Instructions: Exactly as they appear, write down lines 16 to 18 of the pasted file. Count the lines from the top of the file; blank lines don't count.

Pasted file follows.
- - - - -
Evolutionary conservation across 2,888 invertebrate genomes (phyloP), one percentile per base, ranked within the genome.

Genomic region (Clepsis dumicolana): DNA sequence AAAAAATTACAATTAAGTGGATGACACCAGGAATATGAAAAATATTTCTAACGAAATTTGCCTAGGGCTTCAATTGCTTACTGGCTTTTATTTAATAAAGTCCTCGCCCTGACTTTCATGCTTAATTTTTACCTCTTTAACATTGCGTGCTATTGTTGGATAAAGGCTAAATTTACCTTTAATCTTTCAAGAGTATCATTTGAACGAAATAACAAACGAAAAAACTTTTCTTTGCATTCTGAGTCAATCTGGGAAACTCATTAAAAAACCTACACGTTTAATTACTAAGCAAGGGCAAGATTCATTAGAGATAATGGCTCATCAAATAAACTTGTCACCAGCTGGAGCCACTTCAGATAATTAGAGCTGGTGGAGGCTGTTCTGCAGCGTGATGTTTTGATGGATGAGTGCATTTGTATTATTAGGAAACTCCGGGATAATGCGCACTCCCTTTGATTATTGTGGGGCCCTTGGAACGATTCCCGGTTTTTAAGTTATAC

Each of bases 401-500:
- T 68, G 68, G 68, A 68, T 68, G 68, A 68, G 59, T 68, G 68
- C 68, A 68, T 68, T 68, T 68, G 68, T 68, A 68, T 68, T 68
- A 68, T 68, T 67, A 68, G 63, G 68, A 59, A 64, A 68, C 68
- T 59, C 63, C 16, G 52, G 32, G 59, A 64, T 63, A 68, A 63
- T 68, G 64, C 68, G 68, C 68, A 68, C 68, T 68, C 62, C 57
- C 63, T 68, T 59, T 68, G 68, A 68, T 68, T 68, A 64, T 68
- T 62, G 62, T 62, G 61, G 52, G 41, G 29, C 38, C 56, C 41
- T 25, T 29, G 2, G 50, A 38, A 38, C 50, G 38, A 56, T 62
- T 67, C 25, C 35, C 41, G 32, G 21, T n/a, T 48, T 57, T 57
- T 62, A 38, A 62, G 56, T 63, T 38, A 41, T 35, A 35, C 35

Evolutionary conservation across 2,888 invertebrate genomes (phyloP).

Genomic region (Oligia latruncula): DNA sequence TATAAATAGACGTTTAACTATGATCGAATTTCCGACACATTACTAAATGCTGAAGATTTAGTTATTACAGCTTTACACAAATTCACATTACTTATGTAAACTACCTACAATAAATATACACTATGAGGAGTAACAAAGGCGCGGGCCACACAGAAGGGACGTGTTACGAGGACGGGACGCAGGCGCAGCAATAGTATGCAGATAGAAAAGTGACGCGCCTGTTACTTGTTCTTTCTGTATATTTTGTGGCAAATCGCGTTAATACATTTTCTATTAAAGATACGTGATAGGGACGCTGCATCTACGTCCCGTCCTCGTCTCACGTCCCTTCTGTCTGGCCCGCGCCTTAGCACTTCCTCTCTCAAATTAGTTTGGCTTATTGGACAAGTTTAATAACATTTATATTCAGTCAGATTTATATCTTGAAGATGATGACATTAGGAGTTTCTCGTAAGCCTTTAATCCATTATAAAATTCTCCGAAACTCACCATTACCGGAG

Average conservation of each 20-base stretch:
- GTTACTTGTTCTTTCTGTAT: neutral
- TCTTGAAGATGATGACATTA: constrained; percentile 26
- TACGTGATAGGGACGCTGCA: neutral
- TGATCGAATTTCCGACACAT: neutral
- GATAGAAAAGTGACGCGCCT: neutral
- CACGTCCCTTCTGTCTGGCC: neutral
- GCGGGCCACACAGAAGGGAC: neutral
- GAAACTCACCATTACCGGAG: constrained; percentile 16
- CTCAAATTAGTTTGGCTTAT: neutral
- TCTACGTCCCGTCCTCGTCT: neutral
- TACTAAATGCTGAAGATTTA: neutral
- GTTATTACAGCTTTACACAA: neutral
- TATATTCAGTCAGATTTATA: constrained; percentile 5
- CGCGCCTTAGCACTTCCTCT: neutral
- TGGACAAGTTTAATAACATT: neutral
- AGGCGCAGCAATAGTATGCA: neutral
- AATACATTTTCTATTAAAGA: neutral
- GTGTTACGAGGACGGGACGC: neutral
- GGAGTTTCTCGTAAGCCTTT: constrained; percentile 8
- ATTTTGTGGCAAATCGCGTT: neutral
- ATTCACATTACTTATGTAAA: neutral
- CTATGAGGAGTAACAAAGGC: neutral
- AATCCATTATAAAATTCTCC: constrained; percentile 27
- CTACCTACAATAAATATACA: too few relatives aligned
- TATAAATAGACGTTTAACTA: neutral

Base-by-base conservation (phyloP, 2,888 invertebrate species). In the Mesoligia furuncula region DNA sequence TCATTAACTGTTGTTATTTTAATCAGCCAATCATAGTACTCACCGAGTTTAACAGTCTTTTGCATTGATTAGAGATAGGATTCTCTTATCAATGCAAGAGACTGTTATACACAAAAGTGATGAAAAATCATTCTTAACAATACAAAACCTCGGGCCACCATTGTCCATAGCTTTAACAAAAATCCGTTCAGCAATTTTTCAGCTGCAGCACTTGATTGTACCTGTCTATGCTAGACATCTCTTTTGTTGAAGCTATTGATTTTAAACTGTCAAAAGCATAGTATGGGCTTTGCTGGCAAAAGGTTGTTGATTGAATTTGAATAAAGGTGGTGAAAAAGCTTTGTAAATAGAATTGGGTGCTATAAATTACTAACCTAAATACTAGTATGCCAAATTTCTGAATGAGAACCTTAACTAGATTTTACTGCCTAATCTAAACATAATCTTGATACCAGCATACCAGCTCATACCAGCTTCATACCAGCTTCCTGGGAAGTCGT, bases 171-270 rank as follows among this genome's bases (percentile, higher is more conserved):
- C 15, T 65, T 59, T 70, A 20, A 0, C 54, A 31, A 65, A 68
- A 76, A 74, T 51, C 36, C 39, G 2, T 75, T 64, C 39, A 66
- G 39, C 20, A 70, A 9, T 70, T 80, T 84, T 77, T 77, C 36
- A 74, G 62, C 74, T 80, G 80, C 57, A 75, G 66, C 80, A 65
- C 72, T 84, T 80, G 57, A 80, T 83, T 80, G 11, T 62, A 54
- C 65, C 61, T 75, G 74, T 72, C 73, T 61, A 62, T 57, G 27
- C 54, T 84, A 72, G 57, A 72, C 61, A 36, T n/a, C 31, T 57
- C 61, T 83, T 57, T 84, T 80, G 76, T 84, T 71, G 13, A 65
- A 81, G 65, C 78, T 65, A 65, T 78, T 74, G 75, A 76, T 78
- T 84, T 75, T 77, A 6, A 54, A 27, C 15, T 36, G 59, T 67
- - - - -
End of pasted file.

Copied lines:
Average conservation of each 20-base stretch:
- GTTACTTGTTCTTTCTGTAT: neutral
- TCTTGAAGATGATGACATTA: constrained; percentile 26